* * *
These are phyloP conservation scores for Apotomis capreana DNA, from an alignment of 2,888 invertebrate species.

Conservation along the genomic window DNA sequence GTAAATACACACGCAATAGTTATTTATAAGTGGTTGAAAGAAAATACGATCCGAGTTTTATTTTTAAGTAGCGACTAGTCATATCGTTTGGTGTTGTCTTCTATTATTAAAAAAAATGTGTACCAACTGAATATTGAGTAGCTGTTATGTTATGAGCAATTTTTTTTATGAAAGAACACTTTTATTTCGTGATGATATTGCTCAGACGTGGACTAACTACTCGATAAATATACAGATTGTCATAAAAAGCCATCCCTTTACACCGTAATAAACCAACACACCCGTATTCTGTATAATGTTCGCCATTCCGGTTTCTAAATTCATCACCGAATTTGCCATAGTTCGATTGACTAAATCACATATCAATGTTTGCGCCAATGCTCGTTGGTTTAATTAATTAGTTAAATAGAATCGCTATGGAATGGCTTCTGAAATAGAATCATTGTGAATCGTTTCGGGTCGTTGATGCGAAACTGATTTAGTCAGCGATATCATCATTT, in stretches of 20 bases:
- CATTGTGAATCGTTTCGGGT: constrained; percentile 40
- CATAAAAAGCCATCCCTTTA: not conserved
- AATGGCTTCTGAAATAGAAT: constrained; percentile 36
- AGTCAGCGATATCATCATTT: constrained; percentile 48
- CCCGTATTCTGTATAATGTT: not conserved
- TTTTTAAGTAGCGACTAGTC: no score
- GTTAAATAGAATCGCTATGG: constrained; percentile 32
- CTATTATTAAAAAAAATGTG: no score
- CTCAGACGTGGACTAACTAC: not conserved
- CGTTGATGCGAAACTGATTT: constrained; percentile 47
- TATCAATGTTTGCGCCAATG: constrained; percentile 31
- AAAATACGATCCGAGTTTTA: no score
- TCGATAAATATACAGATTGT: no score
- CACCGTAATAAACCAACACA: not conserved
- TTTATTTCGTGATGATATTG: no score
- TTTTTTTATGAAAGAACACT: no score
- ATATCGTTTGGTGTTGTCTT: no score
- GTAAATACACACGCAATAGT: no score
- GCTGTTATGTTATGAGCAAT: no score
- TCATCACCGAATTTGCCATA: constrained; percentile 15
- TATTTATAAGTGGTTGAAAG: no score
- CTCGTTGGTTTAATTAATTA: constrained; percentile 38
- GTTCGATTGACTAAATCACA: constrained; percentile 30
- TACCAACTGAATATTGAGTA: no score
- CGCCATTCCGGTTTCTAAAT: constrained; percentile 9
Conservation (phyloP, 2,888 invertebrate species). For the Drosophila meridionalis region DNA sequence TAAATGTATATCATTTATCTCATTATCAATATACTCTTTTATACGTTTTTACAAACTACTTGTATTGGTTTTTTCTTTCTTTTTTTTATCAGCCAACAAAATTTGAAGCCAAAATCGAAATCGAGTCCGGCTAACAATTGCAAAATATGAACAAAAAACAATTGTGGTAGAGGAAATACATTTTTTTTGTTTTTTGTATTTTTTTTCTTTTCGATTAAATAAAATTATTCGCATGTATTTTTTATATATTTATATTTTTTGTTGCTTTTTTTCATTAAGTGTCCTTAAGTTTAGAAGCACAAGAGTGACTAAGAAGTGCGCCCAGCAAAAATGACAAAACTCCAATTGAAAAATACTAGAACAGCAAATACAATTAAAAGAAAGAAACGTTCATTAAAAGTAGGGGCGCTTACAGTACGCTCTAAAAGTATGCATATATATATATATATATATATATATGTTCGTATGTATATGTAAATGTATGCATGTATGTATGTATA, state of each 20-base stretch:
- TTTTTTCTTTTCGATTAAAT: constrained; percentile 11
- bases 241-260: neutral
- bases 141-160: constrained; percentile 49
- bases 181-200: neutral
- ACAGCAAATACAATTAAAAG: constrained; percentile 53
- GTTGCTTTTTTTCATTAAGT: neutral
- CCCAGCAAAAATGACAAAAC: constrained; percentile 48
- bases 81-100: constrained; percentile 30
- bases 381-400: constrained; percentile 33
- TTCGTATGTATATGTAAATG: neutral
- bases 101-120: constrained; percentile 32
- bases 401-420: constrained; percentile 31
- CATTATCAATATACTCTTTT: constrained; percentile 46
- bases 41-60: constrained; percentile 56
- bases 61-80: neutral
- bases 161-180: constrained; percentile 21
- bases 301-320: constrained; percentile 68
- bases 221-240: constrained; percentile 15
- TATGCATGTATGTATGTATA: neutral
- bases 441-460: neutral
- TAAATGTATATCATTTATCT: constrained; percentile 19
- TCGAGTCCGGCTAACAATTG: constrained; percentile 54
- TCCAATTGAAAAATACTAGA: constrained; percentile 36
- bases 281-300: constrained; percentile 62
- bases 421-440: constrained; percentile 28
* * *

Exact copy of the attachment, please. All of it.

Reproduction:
These are phyloP conservation scores for Apotomis capreana DNA, from an alignment of 2,888 invertebrate species.

Conservation along the genomic window DNA sequence GTAAATACACACGCAATAGTTATTTATAAGTGGTTGAAAGAAAATACGATCCGAGTTTTATTTTTAAGTAGCGACTAGTCATATCGTTTGGTGTTGTCTTCTATTATTAAAAAAAATGTGTACCAACTGAATATTGAGTAGCTGTTATGTTATGAGCAATTTTTTTTATGAAAGAACACTTTTATTTCGTGATGATATTGCTCAGACGTGGACTAACTACTCGATAAATATACAGATTGTCATAAAAAGCCATCCCTTTACACCGTAATAAACCAACACACCCGTATTCTGTATAATGTTCGCCATTCCGGTTTCTAAATTCATCACCGAATTTGCCATAGTTCGATTGACTAAATCACATATCAATGTTTGCGCCAATGCTCGTTGGTTTAATTAATTAGTTAAATAGAATCGCTATGGAATGGCTTCTGAAATAGAATCATTGTGAATCGTTTCGGGTCGTTGATGCGAAACTGATTTAGTCAGCGATATCATCATTT, in stretches of 20 bases:
- CATTGTGAATCGTTTCGGGT: constrained; percentile 40
- CATAAAAAGCCATCCCTTTA: not conserved
- AATGGCTTCTGAAATAGAAT: constrained; percentile 36
- AGTCAGCGATATCATCATTT: constrained; percentile 48
- CCCGTATTCTGTATAATGTT: not conserved
- TTTTTAAGTAGCGACTAGTC: no score
- GTTAAATAGAATCGCTATGG: constrained; percentile 32
- CTATTATTAAAAAAAATGTG: no score
- CTCAGACGTGGACTAACTAC: not conserved
- CGTTGATGCGAAACTGATTT: constrained; percentile 47
- TATCAATGTTTGCGCCAATG: constrained; percentile 31
- AAAATACGATCCGAGTTTTA: no score
- TCGATAAATATACAGATTGT: no score
- CACCGTAATAAACCAACACA: not conserved
- TTTATTTCGTGATGATATTG: no score
- TTTTTTTATGAAAGAACACT: no score
- ATATCGTTTGGTGTTGTCTT: no score
- GTAAATACACACGCAATAGT: no score
- GCTGTTATGTTATGAGCAAT: no score
- TCATCACCGAATTTGCCATA: constrained; percentile 15
- TATTTATAAGTGGTTGAAAG: no score
- CTCGTTGGTTTAATTAATTA: constrained; percentile 38
- GTTCGATTGACTAAATCACA: constrained; percentile 30
- TACCAACTGAATATTGAGTA: no score
- CGCCATTCCGGTTTCTAAAT: constrained; percentile 9
Conservation (phyloP, 2,888 invertebrate species). For the Drosophila meridionalis region DNA sequence TAAATGTATATCATTTATCTCATTATCAATATACTCTTTTATACGTTTTTACAAACTACTTGTATTGGTTTTTTCTTTCTTTTTTTTATCAGCCAACAAAATTTGAAGCCAAAATCGAAATCGAGTCCGGCTAACAATTGCAAAATATGAACAAAAAACAATTGTGGTAGAGGAAATACATTTTTTTTGTTTTTTGTATTTTTTTTCTTTTCGATTAAATAAAATTATTCGCATGTATTTTTTATATATTTATATTTTTTGTTGCTTTTTTTCATTAAGTGTCCTTAAGTTTAGAAGCACAAGAGTGACTAAGAAGTGCGCCCAGCAAAAATGACAAAACTCCAATTGAAAAATACTAGAACAGCAAATACAATTAAAAGAAAGAAACGTTCATTAAAAGTAGGGGCGCTTACAGTACGCTCTAAAAGTATGCATATATATATATATATATATATATATGTTCGTATGTATATGTAAATGTATGCATGTATGTATGTATA, state of each 20-base stretch:
- TTTTTTCTTTTCGATTAAAT: constrained; percentile 11
- bases 241-260: neutral
- bases 141-160: constrained; percentile 49
- bases 181-200: neutral
- ACAGCAAATACAATTAAAAG: constrained; percentile 53
- GTTGCTTTTTTTCATTAAGT: neutral
- CCCAGCAAAAATGACAAAAC: constrained; percentile 48
- bases 81-100: constrained; percentile 30
- bases 381-400: constrained; percentile 33
- TTCGTATGTATATGTAAATG: neutral
- bases 101-120: constrained; percentile 32
- bases 401-420: constrained; percentile 31
- CATTATCAATATACTCTTTT: constrained; percentile 46
- bases 41-60: constrained; percentile 56
- bases 61-80: neutral
- bases 161-180: constrained; percentile 21
- bases 301-320: constrained; percentile 68
- bases 221-240: constrained; percentile 15
- TATGCATGTATGTATGTATA: neutral
- bases 441-460: neutral
- TAAATGTATATCATTTATCT: constrained; percentile 19
- TCGAGTCCGGCTAACAATTG: constrained; percentile 54
- TCCAATTGAAAAATACTAGA: constrained; percentile 36
- bases 281-300: constrained; percentile 62
- bases 421-440: constrained; percentile 28